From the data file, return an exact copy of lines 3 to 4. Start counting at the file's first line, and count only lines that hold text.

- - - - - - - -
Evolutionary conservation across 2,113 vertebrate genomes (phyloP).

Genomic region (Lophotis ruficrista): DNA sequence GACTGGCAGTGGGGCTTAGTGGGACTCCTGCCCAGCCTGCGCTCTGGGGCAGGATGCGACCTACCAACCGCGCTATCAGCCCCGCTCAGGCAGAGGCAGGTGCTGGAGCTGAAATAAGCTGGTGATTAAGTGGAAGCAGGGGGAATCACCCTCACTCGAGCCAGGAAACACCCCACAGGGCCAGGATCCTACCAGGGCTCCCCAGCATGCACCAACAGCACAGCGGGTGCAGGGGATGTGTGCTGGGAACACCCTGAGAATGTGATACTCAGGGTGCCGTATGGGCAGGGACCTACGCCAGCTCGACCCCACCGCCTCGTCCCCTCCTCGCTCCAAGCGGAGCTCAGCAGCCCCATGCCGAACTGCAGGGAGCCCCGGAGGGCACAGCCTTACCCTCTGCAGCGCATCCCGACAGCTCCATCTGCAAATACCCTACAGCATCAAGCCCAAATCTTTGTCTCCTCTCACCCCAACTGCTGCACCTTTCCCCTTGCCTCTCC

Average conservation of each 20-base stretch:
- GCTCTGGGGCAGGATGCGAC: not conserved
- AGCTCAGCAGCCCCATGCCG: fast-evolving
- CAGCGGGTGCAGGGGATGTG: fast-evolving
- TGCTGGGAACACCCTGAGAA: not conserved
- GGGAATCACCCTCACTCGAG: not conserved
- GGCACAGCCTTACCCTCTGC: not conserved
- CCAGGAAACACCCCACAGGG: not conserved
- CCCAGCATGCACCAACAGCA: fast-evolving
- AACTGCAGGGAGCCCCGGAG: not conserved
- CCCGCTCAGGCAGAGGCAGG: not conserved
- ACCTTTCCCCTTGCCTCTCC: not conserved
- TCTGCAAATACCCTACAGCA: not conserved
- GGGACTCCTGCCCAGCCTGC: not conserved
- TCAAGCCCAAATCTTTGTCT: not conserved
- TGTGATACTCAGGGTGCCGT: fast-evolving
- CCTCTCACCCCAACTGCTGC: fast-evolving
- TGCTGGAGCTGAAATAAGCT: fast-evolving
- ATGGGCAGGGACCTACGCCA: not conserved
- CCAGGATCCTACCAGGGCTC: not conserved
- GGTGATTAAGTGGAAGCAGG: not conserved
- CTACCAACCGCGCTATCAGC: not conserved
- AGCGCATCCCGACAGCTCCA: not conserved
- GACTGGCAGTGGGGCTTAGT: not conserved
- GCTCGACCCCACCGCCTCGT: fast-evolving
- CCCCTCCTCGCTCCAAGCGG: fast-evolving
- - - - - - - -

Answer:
Average conservation of each 20-base stretch:
- GCTCTGGGGCAGGATGCGAC: not conserved